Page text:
In the New Zealand Herald, businessman and philanthropist Owen Glenn writes about getting the most out of innovation in Kiwi research.
Excerpts (read in full here):
Let’s sow the seeds for real growth
I’m not one who favours either/or situations.
They tend to limit possibilities and the imagination. Consequently I’m a little perturbed by what appears to be symptoms of a return to the arm wrestle between two alternative paths towards securing New Zealand’s economic future – is agriculture the way or is it the development of high-tech enterprises?
This should not be an either/or choice and those at the coal face of developing both sectors are not necessarily the ones creating this artificial divide.
Clearly we have a known and respected reputation in agribusiness – the question I ask is can we do more to promote our capabilities? Let’s ask our agribusiness leaders but my guess is that with an exceptionally well-managed and co-ordinated New Zealand Inc type effort the increases would be significant, particularly underpinned by the smart use of science and technology.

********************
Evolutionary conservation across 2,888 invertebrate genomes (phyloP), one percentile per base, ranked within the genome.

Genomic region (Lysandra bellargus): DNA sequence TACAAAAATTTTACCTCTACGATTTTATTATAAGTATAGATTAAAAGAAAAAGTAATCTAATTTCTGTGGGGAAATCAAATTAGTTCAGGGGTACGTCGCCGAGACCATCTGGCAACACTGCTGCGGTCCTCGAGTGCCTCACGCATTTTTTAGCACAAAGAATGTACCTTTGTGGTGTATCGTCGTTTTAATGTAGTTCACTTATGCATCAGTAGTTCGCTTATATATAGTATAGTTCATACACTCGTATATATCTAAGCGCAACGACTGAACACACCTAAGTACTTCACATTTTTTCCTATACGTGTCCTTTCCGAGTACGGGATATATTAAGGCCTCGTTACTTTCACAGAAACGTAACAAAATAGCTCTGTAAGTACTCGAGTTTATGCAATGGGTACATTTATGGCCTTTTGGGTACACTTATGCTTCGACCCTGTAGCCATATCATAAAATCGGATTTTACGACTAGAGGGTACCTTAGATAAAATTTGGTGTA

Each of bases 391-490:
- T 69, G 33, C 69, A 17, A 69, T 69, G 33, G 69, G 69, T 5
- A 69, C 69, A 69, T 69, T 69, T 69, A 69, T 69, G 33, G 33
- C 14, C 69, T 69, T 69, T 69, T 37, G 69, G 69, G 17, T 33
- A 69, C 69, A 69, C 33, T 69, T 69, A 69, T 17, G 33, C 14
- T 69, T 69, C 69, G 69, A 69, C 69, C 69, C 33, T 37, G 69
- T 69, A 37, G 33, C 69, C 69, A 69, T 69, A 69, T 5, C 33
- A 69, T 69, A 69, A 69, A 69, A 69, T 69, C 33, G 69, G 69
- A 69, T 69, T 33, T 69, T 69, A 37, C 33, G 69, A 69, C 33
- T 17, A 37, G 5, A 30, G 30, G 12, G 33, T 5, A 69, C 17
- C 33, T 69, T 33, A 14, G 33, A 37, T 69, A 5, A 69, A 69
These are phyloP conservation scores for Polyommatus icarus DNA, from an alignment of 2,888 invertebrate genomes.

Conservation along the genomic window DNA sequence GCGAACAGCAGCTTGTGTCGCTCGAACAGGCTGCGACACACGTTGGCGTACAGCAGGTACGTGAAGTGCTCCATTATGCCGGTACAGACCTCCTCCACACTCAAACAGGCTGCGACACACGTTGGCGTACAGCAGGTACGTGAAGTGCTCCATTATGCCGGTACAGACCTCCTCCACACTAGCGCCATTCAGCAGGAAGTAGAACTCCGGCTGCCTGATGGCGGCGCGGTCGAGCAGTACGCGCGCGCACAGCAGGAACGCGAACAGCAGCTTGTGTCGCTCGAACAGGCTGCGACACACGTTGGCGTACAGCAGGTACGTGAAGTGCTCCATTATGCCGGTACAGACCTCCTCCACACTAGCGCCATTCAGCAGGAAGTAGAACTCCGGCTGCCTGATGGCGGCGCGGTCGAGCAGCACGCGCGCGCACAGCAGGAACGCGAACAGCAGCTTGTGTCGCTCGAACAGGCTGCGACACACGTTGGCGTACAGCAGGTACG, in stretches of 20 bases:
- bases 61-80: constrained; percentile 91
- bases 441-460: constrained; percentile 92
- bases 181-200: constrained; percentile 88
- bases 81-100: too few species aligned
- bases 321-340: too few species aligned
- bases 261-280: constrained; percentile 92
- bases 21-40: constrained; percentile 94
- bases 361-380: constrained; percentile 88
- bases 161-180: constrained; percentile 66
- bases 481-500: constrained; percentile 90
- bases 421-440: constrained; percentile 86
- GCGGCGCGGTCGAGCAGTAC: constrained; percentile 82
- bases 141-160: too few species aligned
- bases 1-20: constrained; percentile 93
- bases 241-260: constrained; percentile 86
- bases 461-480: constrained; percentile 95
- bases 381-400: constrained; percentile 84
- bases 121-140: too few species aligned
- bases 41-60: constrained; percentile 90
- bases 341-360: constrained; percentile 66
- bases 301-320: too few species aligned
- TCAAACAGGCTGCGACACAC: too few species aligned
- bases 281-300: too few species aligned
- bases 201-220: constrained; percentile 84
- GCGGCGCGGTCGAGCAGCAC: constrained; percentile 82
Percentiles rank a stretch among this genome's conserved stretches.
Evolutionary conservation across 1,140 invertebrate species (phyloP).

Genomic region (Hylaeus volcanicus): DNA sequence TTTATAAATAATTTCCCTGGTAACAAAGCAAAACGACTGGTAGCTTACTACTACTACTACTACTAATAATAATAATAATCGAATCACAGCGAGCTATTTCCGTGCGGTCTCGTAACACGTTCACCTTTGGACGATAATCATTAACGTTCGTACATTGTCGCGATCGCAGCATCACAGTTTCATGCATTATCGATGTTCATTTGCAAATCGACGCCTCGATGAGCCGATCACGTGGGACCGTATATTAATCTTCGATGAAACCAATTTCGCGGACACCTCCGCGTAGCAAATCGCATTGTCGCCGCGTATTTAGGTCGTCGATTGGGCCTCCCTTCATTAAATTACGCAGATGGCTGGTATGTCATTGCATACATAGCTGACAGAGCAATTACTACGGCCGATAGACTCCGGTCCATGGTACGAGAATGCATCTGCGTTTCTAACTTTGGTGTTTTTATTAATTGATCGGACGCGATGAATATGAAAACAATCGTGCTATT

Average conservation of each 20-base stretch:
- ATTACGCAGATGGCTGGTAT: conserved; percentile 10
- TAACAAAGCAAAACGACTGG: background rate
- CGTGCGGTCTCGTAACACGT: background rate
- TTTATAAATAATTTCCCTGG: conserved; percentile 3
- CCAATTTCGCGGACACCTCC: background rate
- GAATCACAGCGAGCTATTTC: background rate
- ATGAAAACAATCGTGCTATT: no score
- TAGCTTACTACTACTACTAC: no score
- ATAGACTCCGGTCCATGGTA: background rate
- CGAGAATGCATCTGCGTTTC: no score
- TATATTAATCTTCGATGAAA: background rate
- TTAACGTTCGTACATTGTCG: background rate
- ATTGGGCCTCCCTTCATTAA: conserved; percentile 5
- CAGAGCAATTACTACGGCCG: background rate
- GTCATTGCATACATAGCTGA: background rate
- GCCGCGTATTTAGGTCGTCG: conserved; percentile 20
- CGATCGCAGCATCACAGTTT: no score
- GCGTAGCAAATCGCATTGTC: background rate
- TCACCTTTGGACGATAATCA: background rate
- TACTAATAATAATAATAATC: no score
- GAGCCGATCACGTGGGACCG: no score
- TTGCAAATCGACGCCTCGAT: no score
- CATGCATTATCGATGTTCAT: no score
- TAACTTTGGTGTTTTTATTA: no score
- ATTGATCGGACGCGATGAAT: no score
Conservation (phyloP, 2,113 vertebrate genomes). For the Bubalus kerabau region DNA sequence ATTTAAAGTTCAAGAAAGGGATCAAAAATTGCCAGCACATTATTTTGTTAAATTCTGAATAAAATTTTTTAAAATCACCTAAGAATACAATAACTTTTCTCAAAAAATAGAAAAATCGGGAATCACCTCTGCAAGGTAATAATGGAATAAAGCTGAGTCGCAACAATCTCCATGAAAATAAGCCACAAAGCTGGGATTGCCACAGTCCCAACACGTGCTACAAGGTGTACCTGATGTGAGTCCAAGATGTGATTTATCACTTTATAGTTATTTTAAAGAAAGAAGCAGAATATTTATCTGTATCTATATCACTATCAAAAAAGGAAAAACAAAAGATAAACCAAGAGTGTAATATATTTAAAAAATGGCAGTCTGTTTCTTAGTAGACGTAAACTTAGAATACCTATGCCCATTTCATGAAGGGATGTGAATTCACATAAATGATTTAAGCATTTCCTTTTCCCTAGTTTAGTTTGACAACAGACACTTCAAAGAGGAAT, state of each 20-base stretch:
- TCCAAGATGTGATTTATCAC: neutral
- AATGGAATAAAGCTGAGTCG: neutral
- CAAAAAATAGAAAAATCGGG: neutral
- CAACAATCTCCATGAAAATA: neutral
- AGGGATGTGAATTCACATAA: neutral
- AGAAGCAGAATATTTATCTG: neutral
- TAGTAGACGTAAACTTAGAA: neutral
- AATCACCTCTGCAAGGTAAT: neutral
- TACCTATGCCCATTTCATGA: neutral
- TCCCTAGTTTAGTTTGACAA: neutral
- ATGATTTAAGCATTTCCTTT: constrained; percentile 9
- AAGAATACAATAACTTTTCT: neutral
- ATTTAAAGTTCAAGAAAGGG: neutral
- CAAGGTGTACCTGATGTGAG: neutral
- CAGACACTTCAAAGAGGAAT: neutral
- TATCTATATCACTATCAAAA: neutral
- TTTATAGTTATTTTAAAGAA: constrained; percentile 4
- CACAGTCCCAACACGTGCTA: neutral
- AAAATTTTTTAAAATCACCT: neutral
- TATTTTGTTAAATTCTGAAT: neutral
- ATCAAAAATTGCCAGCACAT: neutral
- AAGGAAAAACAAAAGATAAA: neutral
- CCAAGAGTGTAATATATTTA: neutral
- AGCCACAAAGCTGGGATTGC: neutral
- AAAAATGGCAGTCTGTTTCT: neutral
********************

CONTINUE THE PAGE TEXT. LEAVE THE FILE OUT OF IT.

Especially given agriculture already contributes in excess of $25 billion to GDP and accounts for over half our total export revenue.
Such an entity may exist or be in the making but I’d encourage the likes of Massey University – perhaps in collaboration with CRIs – to set up their agri-focused version of the University of Auckland’s Icehouse programme.
The acronym of PIG – a place for Primary Innovation and Growth – fits, however more clever and creative minds would come up with the right name.
The combination of bright people, a strong base of research and development activity, and a diverse and innovative “eco-system” which can create the conditions where niches are found and opportunities for value creation and capture are exploited, is a winning formula.